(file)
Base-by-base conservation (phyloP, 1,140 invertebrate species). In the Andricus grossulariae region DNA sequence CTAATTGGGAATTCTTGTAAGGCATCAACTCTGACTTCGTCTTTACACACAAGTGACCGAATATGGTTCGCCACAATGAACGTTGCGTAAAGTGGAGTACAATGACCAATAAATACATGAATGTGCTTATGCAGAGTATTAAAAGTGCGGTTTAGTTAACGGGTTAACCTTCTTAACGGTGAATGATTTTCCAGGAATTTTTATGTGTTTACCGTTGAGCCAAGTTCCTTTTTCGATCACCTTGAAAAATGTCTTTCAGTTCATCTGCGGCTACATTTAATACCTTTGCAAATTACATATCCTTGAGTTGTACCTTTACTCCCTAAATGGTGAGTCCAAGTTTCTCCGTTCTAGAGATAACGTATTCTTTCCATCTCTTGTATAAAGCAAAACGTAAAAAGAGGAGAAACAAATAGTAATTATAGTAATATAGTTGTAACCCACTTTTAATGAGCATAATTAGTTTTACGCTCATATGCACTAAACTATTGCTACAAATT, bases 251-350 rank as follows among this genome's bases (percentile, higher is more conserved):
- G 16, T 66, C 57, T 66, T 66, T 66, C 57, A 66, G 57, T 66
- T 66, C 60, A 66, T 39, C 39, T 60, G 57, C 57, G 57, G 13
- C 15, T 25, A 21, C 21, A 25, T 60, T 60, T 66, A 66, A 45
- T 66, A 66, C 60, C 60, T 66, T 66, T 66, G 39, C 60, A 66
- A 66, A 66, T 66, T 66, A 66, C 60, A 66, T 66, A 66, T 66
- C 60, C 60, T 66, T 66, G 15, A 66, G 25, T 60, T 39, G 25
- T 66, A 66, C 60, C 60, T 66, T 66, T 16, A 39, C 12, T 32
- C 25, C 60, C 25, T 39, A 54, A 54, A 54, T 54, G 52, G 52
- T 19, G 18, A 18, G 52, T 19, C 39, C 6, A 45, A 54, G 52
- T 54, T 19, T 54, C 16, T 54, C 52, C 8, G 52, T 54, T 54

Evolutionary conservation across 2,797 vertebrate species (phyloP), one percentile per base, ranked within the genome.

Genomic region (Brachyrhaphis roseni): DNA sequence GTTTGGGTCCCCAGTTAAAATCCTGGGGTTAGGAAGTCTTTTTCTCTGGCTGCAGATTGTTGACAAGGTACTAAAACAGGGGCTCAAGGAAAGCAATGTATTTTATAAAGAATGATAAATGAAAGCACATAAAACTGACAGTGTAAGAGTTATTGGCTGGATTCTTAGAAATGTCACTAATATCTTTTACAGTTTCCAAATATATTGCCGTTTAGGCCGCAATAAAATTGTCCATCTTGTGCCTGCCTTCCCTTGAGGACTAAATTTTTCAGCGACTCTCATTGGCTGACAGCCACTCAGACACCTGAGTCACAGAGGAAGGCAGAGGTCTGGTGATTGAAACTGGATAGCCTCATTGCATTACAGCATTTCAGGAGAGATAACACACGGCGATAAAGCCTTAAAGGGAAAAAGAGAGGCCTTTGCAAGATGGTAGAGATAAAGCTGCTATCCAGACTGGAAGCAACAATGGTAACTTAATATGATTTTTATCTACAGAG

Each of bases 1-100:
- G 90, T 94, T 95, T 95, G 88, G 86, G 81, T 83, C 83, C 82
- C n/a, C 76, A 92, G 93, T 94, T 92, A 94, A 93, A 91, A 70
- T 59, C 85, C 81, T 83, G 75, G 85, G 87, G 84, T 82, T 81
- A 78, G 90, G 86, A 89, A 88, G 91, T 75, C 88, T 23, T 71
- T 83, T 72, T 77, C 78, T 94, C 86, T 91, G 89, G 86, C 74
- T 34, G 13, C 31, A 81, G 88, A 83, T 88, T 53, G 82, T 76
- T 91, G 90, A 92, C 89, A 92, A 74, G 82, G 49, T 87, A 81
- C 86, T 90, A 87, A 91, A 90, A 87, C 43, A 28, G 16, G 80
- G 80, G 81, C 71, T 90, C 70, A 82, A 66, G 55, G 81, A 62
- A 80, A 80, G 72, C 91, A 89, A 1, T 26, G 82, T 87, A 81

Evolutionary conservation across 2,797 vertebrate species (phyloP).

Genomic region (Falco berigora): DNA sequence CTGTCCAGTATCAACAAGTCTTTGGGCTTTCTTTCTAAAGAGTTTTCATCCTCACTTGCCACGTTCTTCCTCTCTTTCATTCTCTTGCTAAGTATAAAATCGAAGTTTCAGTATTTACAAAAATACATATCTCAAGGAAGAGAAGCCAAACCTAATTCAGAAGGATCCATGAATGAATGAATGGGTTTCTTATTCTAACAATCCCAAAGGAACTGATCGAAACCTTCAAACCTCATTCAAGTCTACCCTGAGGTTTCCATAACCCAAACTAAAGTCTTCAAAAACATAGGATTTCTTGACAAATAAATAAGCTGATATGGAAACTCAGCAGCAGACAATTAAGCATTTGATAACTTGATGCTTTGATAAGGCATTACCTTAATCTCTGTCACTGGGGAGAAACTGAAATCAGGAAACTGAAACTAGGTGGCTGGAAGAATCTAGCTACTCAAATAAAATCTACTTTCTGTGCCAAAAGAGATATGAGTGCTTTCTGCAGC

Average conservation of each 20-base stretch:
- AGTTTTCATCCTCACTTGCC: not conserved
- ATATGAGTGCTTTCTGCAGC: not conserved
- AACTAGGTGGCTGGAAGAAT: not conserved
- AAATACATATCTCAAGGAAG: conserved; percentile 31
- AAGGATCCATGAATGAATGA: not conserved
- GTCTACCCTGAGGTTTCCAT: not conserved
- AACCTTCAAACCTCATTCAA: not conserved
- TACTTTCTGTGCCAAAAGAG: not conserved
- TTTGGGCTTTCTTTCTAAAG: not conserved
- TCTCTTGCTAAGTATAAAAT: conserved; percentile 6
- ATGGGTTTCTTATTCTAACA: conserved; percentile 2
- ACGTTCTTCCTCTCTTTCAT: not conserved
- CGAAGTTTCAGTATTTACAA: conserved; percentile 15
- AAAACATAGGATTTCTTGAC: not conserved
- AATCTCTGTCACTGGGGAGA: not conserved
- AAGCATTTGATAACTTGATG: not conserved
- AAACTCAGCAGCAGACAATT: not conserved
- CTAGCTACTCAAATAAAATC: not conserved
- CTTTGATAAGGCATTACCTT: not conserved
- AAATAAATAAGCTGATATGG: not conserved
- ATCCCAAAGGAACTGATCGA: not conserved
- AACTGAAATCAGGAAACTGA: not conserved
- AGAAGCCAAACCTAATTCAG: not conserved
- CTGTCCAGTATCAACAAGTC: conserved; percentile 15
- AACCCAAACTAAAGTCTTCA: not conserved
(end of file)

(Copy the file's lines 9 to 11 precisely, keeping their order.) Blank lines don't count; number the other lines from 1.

- C 25, C 60, C 25, T 39, A 54, A 54, A 54, T 54, G 52, G 52
- T 19, G 18, A 18, G 52, T 19, C 39, C 6, A 45, A 54, G 52
- T 54, T 19, T 54, C 16, T 54, C 52, C 8, G 52, T 54, T 54